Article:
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  3. And remember - this play premiered in Minneapolis with the same cast so they have had some time to create an ensemble.

    Geoff

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  4. Haven't seen the play or read the text yet, but a good number of the cast members that John suggests have worked together.

    Tom raises an interesting point though about whether there is a local director with a strong affinity for Kushner's work. The only Kushner I've seen locally in the last year or so was a student production of Hydriotaphia which is a terrific play, it's not as challenging a text as Angels or Homebody/Kabul.

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  5. You know, I just want to re-iterate that what I am NOT saying is "New York actors can handle this, Boston actors can't." This cast is quite unique. It includes Linda Emond, the original Homebody of "Homebody/Kabul," and Stephen Spinella, the original Prior Walter of "Angels in America," as well as Todd Freeman, the original Belize of the LA production of "Angels in America" (before it came to New York). They are directed by Michael Greif, who has a long history with Kushner's work, actually stretching all the way back to the first Public Theater production of "A Bright Room Called Day." The cast has been working with the evolving script since 2009, so not only do they share an immense familiarity with Kushner, they have a similar level of familiarity and trust with each other. It would be very hard to replicate the atmosphere they conjure with even a luxurious four or five weeks of rehearsal in Boston.

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  6. I saw it in New York and immediately thought, "This is a job for Trinity Rep." They could make it soar.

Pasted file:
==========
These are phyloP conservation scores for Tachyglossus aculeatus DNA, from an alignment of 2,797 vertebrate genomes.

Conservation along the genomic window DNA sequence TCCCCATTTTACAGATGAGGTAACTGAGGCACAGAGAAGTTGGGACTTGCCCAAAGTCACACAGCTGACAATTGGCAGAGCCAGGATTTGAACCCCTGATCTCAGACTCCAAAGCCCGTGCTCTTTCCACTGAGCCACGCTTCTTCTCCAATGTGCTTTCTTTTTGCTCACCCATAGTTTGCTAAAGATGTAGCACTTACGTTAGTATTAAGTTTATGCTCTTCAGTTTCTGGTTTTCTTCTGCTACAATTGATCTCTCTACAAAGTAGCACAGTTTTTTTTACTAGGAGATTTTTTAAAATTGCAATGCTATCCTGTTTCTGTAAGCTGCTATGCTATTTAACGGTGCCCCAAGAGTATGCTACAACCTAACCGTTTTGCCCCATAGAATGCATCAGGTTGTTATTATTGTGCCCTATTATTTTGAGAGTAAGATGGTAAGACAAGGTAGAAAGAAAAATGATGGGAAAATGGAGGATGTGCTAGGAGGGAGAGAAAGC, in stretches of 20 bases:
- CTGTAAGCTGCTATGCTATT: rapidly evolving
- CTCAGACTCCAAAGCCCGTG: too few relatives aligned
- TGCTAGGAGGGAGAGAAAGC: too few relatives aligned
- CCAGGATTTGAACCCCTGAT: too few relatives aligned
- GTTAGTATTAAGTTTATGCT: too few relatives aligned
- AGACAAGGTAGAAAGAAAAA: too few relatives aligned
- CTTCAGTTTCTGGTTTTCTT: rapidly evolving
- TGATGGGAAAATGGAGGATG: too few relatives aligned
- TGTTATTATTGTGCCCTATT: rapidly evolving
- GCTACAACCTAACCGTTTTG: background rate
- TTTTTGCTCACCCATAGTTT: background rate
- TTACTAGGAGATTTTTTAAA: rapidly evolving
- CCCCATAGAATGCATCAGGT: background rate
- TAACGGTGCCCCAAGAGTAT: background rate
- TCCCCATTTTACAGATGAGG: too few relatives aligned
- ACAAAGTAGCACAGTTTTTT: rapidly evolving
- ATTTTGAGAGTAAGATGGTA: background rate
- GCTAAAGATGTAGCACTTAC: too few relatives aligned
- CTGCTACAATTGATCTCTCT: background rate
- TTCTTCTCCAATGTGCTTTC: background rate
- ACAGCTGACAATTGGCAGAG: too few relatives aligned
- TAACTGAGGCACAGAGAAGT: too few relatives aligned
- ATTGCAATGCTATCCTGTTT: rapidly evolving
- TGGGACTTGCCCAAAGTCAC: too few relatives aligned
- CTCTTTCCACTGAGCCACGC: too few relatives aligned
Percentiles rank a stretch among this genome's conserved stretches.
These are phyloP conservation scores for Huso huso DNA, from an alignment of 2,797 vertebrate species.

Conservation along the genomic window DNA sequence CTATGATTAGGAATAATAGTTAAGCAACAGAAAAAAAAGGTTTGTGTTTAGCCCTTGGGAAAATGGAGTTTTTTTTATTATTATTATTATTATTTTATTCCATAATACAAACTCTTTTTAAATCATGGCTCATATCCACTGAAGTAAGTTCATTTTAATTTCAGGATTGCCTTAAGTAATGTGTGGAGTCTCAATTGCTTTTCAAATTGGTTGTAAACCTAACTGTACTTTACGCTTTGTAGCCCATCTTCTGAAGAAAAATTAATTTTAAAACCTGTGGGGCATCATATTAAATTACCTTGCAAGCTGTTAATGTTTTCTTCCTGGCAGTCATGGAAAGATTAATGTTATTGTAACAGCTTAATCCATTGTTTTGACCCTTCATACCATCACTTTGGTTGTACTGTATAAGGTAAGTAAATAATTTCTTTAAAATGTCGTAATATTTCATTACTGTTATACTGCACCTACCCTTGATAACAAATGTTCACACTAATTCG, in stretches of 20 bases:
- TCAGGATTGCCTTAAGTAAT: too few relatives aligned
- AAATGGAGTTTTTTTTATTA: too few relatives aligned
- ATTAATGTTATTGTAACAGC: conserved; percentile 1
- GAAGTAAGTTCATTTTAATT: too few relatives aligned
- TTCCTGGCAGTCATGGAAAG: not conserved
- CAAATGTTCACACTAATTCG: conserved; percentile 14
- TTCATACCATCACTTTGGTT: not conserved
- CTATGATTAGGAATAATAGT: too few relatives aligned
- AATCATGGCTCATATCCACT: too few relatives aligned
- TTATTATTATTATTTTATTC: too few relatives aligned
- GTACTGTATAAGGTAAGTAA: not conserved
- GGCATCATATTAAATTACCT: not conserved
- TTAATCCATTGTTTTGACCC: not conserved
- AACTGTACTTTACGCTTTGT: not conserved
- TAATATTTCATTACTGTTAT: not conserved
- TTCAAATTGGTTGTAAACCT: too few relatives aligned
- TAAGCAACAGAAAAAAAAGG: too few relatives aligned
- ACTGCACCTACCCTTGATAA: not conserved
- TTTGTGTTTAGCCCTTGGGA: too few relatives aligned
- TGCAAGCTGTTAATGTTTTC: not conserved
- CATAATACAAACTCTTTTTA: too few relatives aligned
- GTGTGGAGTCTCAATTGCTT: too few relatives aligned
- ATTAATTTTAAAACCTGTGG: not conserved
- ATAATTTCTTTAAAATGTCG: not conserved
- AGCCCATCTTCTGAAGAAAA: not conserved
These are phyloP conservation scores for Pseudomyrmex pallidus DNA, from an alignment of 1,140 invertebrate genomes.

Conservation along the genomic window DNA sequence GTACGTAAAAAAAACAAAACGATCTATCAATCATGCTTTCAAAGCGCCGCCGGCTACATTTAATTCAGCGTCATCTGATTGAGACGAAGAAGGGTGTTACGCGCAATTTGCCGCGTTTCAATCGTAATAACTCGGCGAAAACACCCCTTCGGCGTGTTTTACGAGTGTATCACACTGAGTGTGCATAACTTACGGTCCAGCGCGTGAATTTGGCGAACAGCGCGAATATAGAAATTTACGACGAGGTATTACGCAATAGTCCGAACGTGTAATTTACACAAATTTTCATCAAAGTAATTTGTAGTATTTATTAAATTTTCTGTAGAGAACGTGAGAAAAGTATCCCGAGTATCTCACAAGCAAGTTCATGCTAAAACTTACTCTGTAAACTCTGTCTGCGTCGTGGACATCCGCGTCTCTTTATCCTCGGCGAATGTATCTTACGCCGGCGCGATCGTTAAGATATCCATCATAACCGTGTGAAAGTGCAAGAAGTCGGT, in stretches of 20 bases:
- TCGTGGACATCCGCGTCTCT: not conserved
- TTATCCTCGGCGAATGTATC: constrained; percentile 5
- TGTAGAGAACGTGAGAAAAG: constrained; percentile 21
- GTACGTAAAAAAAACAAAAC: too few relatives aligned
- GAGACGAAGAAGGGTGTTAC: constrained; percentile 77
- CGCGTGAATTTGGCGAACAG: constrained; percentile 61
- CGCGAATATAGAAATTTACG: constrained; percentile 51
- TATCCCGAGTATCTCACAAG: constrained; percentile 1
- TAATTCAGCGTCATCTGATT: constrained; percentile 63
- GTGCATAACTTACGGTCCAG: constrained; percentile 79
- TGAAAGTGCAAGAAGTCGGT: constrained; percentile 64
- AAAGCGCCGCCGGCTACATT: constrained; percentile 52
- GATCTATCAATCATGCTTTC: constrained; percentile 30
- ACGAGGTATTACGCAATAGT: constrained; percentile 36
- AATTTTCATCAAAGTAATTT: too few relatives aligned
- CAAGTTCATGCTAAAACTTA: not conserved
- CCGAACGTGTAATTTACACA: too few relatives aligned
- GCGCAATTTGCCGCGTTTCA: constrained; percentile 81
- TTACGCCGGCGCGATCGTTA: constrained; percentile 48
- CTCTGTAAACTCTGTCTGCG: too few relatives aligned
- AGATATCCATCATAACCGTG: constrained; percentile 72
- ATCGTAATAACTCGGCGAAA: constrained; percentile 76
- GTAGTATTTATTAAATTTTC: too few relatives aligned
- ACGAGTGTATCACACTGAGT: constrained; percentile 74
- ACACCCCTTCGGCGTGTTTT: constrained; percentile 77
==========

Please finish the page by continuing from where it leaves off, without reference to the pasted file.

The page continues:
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  7. Tom my comments were never meant to incite a riot of 'Locavore Frenzy'. (Though in some ways I am glad it did). You have always trumpeted the local talent in town and pushed it to new heights. When you said you couldn't imagine it taking shape here I wanted to give your imagination something to toy with for a minute.

    I couldn't agree more with the sentiment of ongoing collaboration and conversation between artists in the rehearsal room leading to masterpieces of theatre, and maybe what we are all taking issue with is the strategy of producing work around Boston. Because, you are right, in stating that this wouldn't be possible in a four week rehearsal approach. And it won't happen here until people start collaborating with the idea of developing a 'conversation' instead of a 'product' to sell to other markets. (And, yes, I know this is an incredibly idealistic naive notion to be profering, but didn't the largest of for profit theatres start at that naive place? And for my money the most engaging theatre has a taste of that good ole Garland and Rooney sentiment of 'My Uncle has a barn let's put on a show'.)